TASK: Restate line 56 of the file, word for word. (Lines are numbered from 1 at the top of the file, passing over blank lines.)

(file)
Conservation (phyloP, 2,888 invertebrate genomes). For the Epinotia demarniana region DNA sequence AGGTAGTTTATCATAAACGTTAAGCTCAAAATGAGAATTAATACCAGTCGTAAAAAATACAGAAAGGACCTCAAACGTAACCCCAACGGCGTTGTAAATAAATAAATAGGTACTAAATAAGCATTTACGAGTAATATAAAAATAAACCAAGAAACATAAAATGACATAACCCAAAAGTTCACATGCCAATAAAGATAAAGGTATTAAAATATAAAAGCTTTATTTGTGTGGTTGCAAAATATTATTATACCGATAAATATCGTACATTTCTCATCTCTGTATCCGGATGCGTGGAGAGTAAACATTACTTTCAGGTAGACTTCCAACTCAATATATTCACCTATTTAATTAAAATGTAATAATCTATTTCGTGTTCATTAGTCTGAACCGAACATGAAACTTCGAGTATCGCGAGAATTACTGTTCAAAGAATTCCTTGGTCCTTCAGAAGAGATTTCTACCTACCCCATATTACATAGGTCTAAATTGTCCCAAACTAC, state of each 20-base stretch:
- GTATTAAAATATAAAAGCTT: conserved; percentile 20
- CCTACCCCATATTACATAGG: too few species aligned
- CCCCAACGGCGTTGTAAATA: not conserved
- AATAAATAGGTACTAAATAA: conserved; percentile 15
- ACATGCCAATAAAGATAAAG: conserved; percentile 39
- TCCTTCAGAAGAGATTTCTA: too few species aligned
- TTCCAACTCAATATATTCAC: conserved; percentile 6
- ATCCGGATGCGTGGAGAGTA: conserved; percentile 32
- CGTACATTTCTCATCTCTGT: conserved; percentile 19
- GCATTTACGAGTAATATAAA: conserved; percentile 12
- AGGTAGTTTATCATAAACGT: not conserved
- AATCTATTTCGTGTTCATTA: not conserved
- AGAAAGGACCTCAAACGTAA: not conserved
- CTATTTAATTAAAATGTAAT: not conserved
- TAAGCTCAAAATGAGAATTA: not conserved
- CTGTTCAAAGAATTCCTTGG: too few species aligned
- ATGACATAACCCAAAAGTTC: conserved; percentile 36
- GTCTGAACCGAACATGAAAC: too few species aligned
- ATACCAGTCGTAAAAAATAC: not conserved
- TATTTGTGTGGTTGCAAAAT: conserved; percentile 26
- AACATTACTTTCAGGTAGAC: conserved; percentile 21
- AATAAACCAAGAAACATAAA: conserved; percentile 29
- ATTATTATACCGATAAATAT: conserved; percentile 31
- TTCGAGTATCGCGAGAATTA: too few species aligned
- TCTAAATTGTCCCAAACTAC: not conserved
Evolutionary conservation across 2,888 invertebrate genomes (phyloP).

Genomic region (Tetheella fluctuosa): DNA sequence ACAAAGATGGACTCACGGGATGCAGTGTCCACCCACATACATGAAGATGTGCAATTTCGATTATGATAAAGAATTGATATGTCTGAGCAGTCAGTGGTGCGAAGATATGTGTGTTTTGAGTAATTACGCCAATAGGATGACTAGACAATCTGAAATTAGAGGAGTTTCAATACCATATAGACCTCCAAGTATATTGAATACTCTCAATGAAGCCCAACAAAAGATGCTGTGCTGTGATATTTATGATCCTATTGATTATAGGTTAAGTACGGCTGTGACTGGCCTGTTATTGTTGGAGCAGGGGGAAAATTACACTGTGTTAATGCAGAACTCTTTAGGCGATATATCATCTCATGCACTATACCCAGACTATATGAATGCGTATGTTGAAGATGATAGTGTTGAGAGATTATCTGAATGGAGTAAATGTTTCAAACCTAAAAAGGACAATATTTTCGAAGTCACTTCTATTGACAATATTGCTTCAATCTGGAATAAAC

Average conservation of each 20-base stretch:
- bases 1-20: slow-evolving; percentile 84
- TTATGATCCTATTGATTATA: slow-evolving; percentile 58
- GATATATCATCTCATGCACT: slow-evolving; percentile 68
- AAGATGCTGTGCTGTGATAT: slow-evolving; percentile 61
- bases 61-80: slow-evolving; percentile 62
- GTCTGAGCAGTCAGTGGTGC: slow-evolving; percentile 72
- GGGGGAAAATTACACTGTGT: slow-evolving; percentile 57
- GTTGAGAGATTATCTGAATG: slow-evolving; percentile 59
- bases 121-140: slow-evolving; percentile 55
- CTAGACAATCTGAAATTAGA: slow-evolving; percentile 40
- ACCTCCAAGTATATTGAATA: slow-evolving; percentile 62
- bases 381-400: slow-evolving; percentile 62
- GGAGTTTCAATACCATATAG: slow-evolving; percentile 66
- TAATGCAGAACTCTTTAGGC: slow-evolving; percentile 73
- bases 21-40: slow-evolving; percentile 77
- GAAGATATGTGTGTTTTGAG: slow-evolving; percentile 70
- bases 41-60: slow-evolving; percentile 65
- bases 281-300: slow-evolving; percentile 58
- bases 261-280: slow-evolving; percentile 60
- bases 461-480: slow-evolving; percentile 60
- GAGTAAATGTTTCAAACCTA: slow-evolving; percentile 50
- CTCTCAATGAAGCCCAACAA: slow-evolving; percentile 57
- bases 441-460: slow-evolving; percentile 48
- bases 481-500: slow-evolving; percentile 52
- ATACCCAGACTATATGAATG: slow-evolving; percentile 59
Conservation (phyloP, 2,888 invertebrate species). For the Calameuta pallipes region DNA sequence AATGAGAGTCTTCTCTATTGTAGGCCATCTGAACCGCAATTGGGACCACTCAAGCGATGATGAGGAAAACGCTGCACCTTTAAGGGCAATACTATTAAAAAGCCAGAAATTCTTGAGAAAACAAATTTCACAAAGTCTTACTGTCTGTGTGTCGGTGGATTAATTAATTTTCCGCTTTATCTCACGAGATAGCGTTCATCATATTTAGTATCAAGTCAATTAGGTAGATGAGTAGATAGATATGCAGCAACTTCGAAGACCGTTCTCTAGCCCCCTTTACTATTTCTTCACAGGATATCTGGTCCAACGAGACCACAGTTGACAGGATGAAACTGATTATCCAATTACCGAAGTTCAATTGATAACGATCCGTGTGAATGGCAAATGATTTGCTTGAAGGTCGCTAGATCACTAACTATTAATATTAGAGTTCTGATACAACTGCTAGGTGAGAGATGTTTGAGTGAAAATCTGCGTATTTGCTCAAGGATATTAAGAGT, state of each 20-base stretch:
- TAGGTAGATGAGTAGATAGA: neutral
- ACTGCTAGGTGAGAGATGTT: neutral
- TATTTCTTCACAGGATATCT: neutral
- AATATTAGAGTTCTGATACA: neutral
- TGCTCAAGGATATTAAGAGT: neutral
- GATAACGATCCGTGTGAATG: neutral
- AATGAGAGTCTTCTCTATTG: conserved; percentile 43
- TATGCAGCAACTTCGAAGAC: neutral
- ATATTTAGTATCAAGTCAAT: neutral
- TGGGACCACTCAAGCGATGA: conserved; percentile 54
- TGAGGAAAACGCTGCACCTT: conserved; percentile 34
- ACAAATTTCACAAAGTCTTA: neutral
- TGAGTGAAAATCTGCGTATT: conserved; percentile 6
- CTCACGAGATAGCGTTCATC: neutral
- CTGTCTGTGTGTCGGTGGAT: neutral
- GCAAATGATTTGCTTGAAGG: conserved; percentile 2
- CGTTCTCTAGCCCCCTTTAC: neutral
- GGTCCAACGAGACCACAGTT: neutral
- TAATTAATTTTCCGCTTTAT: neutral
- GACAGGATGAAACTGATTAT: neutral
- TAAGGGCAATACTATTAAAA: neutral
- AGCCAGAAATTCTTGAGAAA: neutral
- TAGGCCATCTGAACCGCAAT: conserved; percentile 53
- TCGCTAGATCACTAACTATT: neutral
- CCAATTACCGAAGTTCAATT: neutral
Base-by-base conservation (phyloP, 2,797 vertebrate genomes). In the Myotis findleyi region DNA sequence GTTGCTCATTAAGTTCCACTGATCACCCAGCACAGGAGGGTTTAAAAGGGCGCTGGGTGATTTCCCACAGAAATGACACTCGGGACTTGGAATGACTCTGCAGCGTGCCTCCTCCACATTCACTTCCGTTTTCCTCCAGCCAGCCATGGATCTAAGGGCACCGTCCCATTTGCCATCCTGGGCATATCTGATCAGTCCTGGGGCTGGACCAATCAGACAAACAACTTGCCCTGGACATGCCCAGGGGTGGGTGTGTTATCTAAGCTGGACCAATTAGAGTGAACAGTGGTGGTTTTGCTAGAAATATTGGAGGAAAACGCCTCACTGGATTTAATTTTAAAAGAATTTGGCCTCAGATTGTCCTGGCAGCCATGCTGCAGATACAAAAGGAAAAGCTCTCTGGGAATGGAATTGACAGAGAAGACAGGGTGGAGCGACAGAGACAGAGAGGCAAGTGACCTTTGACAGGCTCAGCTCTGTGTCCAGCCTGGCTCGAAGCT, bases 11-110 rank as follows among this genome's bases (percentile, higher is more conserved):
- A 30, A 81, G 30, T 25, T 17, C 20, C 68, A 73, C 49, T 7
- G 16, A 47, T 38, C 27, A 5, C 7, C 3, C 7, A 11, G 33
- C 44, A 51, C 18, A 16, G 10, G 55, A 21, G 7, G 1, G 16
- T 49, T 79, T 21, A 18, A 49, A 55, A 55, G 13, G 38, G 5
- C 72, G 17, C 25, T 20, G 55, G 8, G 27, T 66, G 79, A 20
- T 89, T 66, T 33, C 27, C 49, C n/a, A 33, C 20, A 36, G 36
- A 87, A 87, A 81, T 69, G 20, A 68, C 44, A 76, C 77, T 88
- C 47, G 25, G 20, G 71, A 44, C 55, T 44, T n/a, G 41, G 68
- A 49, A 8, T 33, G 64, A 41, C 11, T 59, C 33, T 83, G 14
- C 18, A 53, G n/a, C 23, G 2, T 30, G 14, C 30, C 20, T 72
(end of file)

- TAGGTAGATGAGTAGATAGA: neutral